NFT is incredible, and he has seen an avenue where his artistes could earn more for their music. But tokenised music has not caught on in Africa. 

Per NonFungible, artworks and collectibles are still the most popular in the NFT market. But music NFTs are gaining some wind too.  

In August 2021, Tory Lanez, an American singer, sold a million copies of his NFT album in 57 seconds. 

Hector saw the potential in NFTs. An opportunity for artistes to connect with fans better and make lots of money in a very short time 

He reached out to influential artistes in the Nigerian music industry because he knew a big artiste could get the NFT ball rolling in Africa. But no one took him up on his offer. 

Luckily, he met Challex D Boss, a Nigerian artiste with a strong following in Cross River, Akwa Ibom, and Ebonyi States. 

Challex D Boss performing on stage

Although Challex didn’t have the kind of global influence Hector wanted, he was still an excellent pick for launching what he calls “the first NFT music in Africa.”

The first song to be minted as an NFT in Africa was My Fans. It was perfect, not only because Hector loved the sound, but it also preached the NFT message — a way to connect with fans while they also got rewarded. It was a win-win situation. 

The song was minted on Rocki, an NFT music platform on Binance Smart Chain (BSC). Bjorn Niclas, Rocki CEO, was also thrilled at the idea of launching Africa’s first musical NFT on the platform and paid the gas fees.  

Within two weeks, almost 10,000 units of the 100,000 units of My Fans had been sold. Hector was excited. The numbers were good, but more importantly, history had just been made — the first tokenised afrobeat music. 

Hector said, “Nothing felt like it. I’d just done what I needed to do. I want artistes to eat off their music too. I’ve tested the market, and it’s great.”

The artistes weren’t the only ones eating from the market. Fans who bought the NFT gained their share, receiving 20% of the royalties from every secondary sale. 

NFTs are transforming the music business

Hector believes NFTs are going to be a big part of the music business in a few years. It will take power from big corporations and give it to artistes and listeners. 

“It will be great for independent artistes,” he says, explaining how hard it is for them to make money with their creativity. When they finally do, a large percentage goes to the platforms that list the music.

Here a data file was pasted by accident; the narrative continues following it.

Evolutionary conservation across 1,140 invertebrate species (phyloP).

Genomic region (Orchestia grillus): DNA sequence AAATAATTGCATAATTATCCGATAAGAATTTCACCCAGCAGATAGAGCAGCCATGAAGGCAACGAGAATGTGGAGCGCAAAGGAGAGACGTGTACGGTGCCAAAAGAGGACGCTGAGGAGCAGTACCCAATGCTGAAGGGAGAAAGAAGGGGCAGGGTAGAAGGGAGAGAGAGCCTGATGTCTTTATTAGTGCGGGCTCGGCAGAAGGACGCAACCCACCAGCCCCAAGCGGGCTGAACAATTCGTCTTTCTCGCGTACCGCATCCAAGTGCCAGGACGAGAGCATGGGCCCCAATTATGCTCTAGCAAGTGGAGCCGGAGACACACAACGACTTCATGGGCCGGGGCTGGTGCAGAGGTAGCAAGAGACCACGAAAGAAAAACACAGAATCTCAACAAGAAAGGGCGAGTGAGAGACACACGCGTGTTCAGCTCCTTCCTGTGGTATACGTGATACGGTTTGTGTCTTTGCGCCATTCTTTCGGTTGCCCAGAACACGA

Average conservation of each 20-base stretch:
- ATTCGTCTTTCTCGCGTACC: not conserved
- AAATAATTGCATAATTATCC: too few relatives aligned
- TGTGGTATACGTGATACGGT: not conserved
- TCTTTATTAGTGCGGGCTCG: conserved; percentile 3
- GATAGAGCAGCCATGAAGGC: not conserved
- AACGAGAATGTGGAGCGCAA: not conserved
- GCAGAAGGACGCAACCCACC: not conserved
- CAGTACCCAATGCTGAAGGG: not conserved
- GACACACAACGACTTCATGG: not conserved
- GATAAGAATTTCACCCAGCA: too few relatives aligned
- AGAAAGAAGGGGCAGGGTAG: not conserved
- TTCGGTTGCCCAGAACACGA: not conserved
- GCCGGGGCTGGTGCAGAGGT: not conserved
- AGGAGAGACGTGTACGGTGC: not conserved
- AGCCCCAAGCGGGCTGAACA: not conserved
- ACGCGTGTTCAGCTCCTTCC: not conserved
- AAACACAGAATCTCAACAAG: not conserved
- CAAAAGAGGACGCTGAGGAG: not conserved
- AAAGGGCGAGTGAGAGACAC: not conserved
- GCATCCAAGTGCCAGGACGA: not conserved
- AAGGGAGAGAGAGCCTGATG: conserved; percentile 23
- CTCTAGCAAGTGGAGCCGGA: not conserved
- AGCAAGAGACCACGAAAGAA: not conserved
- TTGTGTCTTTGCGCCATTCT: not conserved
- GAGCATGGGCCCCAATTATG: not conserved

For context, an artiste makes $0.0084 per stream on Spotify, a music streaming platform. If the song gets streamed one million times, the artiste makes $8,400. This means if Tory Lanez were to put his song on Spotify rather than minting them as NFT, he’d make $8,400 after a million streams instead of $1 million after a million purchases.

But, what’s in it for the fans? Why buy music NFTs? The fans can easily resell for a higher price. For example, Tory Lanez minted a million copies of his song for a dollar each. This means a fan can sell for $5, making $4 in profit. 

The only drawback is, Tory Lanez was able to pull that off because he was already famous, a feat impossible for an upcoming artiste. 

Hector believes it’s possible due to the win-win nature of the transaction. He believes if an upcoming artiste makes good music and can gather a small number of followers, his fans will buy his NFT and promote him so they can increase the value of what they’ve bought.

It seems like a lot to take in, but Hector believes strongly in the future of NFTs as the disruptor of the music business as we know it. He’s currently creating a crypto token and, at the same time, building a blockchain metaverse where crypto and NFTs reign supreme.  

Bolu Abiodun

Bolu Abiodun

Author

He's a geek, a sucker for Blockchain and an all-round tech lover. Find me on Twitter @BoluAbiodun1.